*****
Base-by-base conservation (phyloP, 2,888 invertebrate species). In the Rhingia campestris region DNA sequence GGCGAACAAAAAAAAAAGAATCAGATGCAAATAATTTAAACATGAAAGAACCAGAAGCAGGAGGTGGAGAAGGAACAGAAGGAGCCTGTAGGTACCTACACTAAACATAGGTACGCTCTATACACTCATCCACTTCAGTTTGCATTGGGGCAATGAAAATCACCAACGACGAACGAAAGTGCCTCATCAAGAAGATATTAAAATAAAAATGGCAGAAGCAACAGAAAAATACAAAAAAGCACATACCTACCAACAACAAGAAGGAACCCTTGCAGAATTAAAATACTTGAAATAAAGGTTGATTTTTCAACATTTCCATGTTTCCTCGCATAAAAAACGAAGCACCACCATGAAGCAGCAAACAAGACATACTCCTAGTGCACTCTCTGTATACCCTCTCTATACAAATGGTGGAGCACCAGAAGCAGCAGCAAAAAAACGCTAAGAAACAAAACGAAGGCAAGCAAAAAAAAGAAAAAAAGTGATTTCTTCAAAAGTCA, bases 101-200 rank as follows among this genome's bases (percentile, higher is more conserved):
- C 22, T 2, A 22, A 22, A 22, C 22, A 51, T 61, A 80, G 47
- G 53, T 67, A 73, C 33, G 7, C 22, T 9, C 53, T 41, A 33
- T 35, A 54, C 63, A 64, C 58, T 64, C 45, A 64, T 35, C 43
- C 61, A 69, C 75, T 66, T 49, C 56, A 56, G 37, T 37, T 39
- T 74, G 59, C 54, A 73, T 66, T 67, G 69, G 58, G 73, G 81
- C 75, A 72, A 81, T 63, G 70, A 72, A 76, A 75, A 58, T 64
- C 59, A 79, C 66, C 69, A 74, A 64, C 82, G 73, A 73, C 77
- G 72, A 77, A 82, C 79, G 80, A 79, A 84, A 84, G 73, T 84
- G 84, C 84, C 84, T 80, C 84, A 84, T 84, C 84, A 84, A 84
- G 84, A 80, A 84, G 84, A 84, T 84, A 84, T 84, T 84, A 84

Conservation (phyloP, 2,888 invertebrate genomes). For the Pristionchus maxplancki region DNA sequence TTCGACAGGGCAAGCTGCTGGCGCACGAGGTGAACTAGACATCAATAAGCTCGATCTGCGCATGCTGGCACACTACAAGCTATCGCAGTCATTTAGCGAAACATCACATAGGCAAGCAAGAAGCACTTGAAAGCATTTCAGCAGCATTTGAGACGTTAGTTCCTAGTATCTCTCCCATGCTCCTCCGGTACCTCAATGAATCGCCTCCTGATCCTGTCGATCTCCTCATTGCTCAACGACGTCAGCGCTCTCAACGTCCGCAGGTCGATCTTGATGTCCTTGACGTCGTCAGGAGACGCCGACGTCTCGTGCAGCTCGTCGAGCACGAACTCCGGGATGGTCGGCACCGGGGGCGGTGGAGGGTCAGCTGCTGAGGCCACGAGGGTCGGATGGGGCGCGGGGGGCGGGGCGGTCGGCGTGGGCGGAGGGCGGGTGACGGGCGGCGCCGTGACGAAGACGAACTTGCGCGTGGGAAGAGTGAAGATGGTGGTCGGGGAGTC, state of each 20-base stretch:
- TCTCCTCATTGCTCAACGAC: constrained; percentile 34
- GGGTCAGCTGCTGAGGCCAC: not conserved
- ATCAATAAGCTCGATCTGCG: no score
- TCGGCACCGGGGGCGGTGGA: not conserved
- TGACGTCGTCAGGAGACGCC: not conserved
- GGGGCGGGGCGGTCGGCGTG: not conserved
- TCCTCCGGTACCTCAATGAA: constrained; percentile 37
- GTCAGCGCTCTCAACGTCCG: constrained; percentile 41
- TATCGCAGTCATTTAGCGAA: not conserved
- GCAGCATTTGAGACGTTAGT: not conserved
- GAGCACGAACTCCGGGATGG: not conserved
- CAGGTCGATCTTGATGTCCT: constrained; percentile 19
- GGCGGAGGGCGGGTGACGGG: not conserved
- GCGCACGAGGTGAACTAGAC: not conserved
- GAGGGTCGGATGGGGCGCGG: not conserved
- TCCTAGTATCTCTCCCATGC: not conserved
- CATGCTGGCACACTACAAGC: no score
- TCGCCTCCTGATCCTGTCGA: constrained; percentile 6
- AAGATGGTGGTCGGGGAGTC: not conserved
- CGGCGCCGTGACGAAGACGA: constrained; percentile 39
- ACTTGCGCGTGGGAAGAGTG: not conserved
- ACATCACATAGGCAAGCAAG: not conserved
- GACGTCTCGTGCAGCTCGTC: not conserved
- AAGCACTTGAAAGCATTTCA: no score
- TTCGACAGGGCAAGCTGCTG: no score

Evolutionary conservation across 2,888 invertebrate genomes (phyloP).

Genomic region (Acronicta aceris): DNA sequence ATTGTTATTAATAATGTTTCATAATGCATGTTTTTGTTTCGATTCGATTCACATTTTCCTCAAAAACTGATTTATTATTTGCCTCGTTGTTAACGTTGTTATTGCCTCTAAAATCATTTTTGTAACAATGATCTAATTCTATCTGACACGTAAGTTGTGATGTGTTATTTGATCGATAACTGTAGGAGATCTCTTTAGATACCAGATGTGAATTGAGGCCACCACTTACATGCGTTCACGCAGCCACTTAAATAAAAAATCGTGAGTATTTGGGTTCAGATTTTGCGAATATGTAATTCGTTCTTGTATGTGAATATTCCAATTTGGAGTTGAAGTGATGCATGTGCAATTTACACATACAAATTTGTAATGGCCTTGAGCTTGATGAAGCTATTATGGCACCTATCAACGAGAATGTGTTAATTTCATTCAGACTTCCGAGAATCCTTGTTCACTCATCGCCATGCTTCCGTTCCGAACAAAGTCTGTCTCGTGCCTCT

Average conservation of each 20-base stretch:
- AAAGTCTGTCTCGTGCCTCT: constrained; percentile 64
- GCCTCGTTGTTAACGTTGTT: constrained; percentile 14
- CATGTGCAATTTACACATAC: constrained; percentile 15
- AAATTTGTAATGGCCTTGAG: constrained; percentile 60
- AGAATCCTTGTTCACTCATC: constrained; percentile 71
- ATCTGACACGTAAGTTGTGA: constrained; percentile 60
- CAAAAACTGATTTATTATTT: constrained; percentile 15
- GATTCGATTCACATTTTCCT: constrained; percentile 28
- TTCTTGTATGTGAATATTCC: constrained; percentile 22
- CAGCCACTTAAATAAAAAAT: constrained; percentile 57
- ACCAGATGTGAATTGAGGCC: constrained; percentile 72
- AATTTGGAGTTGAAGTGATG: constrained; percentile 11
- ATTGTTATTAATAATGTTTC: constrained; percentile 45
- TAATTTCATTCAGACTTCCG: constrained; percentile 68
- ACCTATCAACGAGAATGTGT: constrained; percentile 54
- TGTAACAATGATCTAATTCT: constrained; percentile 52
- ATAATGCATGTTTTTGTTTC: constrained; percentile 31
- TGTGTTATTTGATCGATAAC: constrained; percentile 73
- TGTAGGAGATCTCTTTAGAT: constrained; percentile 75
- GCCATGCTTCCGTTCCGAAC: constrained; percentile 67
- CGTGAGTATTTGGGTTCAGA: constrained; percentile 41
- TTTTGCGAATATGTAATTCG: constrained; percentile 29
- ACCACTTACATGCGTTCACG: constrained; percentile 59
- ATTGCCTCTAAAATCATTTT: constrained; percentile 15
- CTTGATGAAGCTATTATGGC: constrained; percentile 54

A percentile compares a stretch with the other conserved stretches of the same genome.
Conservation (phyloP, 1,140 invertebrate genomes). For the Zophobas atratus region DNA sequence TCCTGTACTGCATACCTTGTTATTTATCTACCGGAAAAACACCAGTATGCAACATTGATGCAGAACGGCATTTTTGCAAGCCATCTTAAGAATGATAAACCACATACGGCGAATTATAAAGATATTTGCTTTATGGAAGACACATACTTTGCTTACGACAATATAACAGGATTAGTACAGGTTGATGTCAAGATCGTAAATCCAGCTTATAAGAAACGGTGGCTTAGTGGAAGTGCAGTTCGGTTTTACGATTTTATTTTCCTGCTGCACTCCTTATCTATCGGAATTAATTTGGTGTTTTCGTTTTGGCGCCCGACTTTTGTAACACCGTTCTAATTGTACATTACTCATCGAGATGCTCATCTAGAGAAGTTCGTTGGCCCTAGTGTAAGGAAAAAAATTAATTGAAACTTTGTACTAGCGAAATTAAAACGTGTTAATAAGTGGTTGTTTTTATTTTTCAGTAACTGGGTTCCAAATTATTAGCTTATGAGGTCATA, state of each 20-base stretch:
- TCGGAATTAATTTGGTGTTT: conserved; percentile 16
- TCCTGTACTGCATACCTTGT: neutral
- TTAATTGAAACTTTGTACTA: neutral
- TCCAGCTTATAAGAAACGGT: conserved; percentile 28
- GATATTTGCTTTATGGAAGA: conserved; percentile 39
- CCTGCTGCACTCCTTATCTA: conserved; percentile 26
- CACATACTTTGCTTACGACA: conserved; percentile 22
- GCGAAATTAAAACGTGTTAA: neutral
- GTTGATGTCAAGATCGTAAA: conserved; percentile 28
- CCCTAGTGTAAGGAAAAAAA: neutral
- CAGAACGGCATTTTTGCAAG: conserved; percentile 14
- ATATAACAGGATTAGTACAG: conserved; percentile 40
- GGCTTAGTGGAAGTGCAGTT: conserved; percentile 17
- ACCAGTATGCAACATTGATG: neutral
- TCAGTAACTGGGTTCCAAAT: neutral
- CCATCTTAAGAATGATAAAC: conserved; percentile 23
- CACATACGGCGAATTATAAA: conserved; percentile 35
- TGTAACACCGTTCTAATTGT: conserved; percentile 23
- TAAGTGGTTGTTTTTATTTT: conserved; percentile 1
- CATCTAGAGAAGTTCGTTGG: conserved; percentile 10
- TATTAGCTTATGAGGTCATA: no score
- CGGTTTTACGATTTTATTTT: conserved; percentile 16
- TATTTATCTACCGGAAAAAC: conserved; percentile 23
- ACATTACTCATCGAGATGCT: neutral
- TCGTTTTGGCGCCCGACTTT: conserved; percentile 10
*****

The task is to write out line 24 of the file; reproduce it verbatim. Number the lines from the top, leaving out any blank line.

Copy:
- CAGGTCGATCTTGATGTCCT: constrained; percentile 19